Slide 1

Report
Created By:
Kelly Schrage
4th Grade
Big Flats Elementary
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Presentation. Click on the longhouse
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information.
Your friends have joined you for a walk along
the Chemung River in Elmira, New York. As
you walk by the flowing river, a huge bald
eagle lands in a towering tree nearby.
"Look around, boys and girls," announces the
Eagle. "The River, known as the “large bullthistle”, has changed over the past 600
years. Can you imagine what this land was
like back then?“
"Wow," your excited friends respond. "Could
you bring us back to that time so that we
can see what it was like for the Native
Americans?“
"Hop onto my back," invites the Eagle, "and
hold on tightly. I will help you learn about
some of the Native Americans who live in
New York. You will learn the ways of the
First People."
Native Americans of New York have
contributed to our lives or lifestyles
today. These contributions included
things such as language, food, games,
clothing, legends, and even
architecture (building/planning).
Your team’s job will be to explore,
research and gather facts about
the Iroquois and then choose one topic to
research and present to another
team.
Lacrosse
Lacrosse is the oldest team sport in North
America, having been played by Native American
tribes long before any European had even set foot
on the continent.
A century after European missionaries discovered
the game played by Native Americans, they began
to play it themselves, starting in the 18th
century.
From there, it evolved and grew in popularity from
a very savage game that resembled war, into what
it is today, a recreational sport played widely in
America and other countries.
Native American Lacrosse
The Iroquois called the game Tewaarathon, meaning little brother
of war.
Purpose for Playing
When the first people of America started playing lacrosse centuries ago, the
game served many purposes. It was played for religious celebration, to train
young men for war, entertainment, physical conditioning and to settle
disputes between tribes.
Equipment/Gear Used
Among Iroquois tribes a double-stick version of the game was played. A twoand-a half foot stick is held in each hand, and the soft, small deerskin ball
is retrieved and cupped between them. Players did not wear any protective
equipment or even shoes.
Native American Lacrosse (Continued)
Basic Rules of the Game
This game requires the greatest skill for catching, carrying, and passing a ball
using only the basketlike head of the lacrosse stick. Quickness, stamina, and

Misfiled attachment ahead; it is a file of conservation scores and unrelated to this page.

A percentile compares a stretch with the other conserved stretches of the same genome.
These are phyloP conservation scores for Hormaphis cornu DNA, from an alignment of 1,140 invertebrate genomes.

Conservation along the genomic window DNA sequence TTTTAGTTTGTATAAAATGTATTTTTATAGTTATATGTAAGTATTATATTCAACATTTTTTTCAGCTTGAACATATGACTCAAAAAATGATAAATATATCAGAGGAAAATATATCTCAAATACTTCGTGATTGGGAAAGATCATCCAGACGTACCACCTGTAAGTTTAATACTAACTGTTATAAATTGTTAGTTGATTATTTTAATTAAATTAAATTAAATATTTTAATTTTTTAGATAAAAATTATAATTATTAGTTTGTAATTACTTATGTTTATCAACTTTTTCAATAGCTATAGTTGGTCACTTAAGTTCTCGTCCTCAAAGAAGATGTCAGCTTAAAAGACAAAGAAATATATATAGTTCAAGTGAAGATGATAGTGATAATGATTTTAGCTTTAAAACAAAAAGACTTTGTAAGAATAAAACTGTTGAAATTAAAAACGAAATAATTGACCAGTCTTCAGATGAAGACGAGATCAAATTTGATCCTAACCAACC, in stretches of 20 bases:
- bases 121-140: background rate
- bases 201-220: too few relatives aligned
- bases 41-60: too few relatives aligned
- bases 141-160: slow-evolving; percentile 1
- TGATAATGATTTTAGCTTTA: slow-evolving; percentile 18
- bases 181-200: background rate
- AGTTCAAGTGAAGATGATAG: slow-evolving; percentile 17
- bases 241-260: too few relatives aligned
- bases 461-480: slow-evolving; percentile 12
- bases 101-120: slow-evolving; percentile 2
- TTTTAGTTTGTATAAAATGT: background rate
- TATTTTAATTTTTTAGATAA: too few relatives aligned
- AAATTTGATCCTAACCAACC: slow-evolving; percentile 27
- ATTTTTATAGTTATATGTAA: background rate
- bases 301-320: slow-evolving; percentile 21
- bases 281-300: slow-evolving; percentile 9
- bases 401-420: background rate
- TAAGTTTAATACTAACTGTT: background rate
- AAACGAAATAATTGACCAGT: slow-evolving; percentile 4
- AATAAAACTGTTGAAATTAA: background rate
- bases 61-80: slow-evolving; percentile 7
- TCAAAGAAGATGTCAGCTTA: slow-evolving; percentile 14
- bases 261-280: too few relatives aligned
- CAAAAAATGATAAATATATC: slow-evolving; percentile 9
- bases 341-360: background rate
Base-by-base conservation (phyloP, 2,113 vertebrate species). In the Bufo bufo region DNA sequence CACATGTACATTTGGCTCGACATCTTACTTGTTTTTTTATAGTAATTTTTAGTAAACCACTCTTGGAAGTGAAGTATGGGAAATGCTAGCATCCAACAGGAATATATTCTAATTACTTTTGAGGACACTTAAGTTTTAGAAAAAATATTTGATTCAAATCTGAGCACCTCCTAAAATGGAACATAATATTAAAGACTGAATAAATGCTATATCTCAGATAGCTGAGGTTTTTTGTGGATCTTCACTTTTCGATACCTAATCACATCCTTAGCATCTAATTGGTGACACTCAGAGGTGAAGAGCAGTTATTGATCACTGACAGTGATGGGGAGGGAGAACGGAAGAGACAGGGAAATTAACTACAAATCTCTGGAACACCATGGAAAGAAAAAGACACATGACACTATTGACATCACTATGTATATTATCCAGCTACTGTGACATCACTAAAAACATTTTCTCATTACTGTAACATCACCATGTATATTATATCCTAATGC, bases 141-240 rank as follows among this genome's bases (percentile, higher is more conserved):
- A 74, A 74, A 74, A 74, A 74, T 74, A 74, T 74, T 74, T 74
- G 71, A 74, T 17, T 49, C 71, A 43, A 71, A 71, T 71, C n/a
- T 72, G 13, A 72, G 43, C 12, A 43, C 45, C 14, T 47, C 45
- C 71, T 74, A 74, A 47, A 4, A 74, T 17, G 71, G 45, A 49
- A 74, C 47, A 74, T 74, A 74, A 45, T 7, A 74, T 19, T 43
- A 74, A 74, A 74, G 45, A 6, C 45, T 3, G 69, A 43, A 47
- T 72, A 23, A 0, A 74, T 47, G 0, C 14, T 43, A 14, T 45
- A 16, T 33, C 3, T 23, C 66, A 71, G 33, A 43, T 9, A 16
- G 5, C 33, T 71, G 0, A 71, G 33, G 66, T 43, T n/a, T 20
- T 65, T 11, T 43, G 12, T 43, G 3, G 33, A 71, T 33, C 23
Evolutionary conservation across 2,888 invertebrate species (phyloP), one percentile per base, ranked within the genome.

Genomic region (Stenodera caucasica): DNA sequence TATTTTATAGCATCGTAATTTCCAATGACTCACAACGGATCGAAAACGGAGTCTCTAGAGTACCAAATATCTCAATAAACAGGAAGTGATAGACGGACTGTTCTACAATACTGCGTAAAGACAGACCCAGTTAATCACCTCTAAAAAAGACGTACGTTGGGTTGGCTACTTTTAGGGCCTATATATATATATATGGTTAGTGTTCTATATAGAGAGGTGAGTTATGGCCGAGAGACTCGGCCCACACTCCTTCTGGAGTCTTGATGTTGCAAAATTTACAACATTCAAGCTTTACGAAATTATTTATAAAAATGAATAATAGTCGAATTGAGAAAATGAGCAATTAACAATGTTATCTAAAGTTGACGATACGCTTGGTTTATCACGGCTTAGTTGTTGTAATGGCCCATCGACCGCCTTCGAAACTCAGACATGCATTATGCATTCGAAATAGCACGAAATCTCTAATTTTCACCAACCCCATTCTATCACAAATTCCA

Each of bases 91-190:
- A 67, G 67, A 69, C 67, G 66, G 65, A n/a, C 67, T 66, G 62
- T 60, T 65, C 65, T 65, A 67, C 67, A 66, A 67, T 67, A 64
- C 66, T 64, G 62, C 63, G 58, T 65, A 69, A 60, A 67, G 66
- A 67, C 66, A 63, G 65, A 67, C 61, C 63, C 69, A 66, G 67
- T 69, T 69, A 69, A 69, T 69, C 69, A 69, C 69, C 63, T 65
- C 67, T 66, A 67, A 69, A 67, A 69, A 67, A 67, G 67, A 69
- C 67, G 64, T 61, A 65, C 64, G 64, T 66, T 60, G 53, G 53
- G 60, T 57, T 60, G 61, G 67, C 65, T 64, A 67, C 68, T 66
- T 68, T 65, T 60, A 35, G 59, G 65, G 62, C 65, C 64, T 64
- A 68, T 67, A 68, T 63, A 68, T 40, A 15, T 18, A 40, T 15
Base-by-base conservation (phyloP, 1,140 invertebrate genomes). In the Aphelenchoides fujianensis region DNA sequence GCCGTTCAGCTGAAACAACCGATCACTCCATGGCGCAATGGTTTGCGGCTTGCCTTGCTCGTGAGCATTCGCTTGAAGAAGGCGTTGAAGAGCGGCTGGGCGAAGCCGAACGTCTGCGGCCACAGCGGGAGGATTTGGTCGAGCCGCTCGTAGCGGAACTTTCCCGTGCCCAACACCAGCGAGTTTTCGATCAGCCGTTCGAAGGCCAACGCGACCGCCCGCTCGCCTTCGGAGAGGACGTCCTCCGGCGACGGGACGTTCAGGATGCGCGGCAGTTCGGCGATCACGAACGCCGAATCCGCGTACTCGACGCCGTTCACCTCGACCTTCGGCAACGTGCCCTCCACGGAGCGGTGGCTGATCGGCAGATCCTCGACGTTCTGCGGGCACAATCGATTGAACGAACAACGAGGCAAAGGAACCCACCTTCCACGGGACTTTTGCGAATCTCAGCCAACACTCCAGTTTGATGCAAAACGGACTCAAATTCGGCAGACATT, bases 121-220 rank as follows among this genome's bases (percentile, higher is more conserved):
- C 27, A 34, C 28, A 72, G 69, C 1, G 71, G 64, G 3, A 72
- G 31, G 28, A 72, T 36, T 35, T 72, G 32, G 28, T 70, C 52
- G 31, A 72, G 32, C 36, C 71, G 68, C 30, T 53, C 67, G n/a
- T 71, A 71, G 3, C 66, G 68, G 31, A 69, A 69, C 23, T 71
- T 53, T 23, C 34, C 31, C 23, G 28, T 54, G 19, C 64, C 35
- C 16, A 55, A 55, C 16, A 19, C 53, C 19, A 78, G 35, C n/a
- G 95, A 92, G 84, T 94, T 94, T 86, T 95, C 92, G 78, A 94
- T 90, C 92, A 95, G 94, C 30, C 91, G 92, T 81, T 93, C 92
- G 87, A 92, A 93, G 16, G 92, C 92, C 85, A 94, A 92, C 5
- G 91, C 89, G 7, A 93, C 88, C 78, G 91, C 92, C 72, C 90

strength were equally important to play the game well.
In the earliest times of American Indian lacrosse, the game had few rules, if
any.. Since there were no rules and players did not wear any protective
equipment or even shoes, injuries to players were severe and occurred often.
The Team
There were no limitations on the number of players on a team, and often there
would be as many as one thousand players in a lacrosse game at the same time
Time
Lacrosse games would last for days, stopping at sunset and continuing the next
day at sunrise.
Field
The goal of the game was to get the deerskin ball into the other team’s goal.
The fields had no boundaries, and goals were usually between 500 yards to a
half-mile apart, though sometimes they were several miles apart. The goals
were usually marked by a single tree or a large rock, and points were scored
by hitting it with the ball.
Modern Lacrosse
Purpose for Playing
Modern lacrosse is very different than
Native American “stickball”. Today, people
play lacrosse mainly as a sport or for
entertainment.
Equipment/Gear
Today, there is very specific gear that is
worn by the players. This gear includes a
helmet, shoulder pads, rib pads, arm
guards, gloves, cleats and one stick.
Player’s sticks vary depending on the
position that they are playing. There are
three basic sizes: defense, midfield &
attack and goalie. The ball is made up of a
hard rubber.
Modern Lacrosse
…continued
Basic Rules of the Game
Unlike Native Americans, modern lacrosse does have rules. In addition, there are different rules for
men’s lacrosse and women’s lacrosse. For this task we will be focusing on men’s lacrosse.
Teams
There are 10 players on the field at a time for each team: a goalie, three defensemen, three midfielders
and three attacks. Goalies and defensemen try to stop the opposition from scoring; the attacks are the
offense, and midfielders are expected to do a bit of both, generally bringing the ball down the field or
running back to play defense. There are a varying number of other players who wait on the sidelines to
substitute for the 10 players on the field. In modern lacrosse there is limited physical contact allow.
Those that are to rough can receive personal fouls. After 5 fouls they are kicked out of the game.
Time
Playing time 60 minutes per game. The time is divided into four periods of 15 minutes each. Scoring is
similar to that of hockey and soccer, one point per goal. The team with the most goals at the end of play
wins. In the event of a tie, the teams play a sudden-death overtime, with the first goal ending the game.
The Field
Similar to a soccer field, a lacrosse field runs 110 yards in length by 60 yards in width. The goals, also
known as cages or nets must be six foot by six foot, and constructed of one and a half inch metal pipe,
and painted orange. These goals are placed at opposite ends of the field allowing 15 yards of field behind
the goals (similar to hockey).
Information on clip: The 1999 Nations Cup was held September 16-19 at Oshwekan, Ontario at Six Nations. It is the world championship of
aboriginal lacrosse. More clips can be seen at http://www.e-lacrosse.com/1999/nationscup/1.htm
SCORE!
Lacrosse…continued
To find out more about lacrosse, read page 31 in
the Native American book (soft orange cover)

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